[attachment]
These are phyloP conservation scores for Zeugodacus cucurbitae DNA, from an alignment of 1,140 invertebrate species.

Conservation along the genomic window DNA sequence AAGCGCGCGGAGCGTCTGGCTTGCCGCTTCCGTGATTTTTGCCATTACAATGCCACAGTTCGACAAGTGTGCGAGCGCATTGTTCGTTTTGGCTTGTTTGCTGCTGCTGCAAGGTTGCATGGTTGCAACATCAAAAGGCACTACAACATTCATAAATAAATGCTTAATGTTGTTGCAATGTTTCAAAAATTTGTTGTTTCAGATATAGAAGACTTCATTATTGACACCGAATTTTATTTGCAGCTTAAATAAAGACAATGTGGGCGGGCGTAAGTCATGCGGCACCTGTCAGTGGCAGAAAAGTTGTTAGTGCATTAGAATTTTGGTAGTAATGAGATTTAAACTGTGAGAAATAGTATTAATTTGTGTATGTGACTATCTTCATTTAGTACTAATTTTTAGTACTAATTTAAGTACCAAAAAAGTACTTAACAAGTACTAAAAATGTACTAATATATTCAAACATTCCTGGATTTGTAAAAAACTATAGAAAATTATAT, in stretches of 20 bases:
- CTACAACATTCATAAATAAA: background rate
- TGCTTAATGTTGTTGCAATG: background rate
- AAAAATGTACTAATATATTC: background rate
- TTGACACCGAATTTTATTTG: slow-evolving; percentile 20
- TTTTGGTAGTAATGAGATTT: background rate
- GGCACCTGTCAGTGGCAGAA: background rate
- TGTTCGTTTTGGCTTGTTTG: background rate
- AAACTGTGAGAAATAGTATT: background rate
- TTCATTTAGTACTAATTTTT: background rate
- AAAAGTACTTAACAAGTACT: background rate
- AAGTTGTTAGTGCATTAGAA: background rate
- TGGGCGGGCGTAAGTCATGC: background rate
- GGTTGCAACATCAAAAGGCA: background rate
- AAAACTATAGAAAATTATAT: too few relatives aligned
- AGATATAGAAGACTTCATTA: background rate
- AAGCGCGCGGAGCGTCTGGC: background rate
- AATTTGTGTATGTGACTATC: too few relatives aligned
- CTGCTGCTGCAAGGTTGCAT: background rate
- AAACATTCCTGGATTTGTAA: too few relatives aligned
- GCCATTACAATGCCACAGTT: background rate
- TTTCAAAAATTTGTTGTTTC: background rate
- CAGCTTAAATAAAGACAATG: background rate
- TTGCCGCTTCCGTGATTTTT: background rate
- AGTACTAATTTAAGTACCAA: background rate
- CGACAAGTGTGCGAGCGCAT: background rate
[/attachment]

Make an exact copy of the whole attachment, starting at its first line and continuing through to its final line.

These are phyloP conservation scores for Zeugodacus cucurbitae DNA, from an alignment of 1,140 invertebrate species.

Conservation along the genomic window DNA sequence AAGCGCGCGGAGCGTCTGGCTTGCCGCTTCCGTGATTTTTGCCATTACAATGCCACAGTTCGACAAGTGTGCGAGCGCATTGTTCGTTTTGGCTTGTTTGCTGCTGCTGCAAGGTTGCATGGTTGCAACATCAAAAGGCACTACAACATTCATAAATAAATGCTTAATGTTGTTGCAATGTTTCAAAAATTTGTTGTTTCAGATATAGAAGACTTCATTATTGACACCGAATTTTATTTGCAGCTTAAATAAAGACAATGTGGGCGGGCGTAAGTCATGCGGCACCTGTCAGTGGCAGAAAAGTTGTTAGTGCATTAGAATTTTGGTAGTAATGAGATTTAAACTGTGAGAAATAGTATTAATTTGTGTATGTGACTATCTTCATTTAGTACTAATTTTTAGTACTAATTTAAGTACCAAAAAAGTACTTAACAAGTACTAAAAATGTACTAATATATTCAAACATTCCTGGATTTGTAAAAAACTATAGAAAATTATAT, in stretches of 20 bases:
- CTACAACATTCATAAATAAA: background rate
- TGCTTAATGTTGTTGCAATG: background rate
- AAAAATGTACTAATATATTC: background rate
- TTGACACCGAATTTTATTTG: slow-evolving; percentile 20
- TTTTGGTAGTAATGAGATTT: background rate
- GGCACCTGTCAGTGGCAGAA: background rate
- TGTTCGTTTTGGCTTGTTTG: background rate
- AAACTGTGAGAAATAGTATT: background rate
- TTCATTTAGTACTAATTTTT: background rate
- AAAAGTACTTAACAAGTACT: background rate
- AAGTTGTTAGTGCATTAGAA: background rate
- TGGGCGGGCGTAAGTCATGC: background rate
- GGTTGCAACATCAAAAGGCA: background rate
- AAAACTATAGAAAATTATAT: too few relatives aligned
- AGATATAGAAGACTTCATTA: background rate
- AAGCGCGCGGAGCGTCTGGC: background rate
- AATTTGTGTATGTGACTATC: too few relatives aligned
- CTGCTGCTGCAAGGTTGCAT: background rate
- AAACATTCCTGGATTTGTAA: too few relatives aligned
- GCCATTACAATGCCACAGTT: background rate
- TTTCAAAAATTTGTTGTTTC: background rate
- CAGCTTAAATAAAGACAATG: background rate
- TTGCCGCTTCCGTGATTTTT: background rate
- AGTACTAATTTAAGTACCAA: background rate
- CGACAAGTGTGCGAGCGCAT: background rate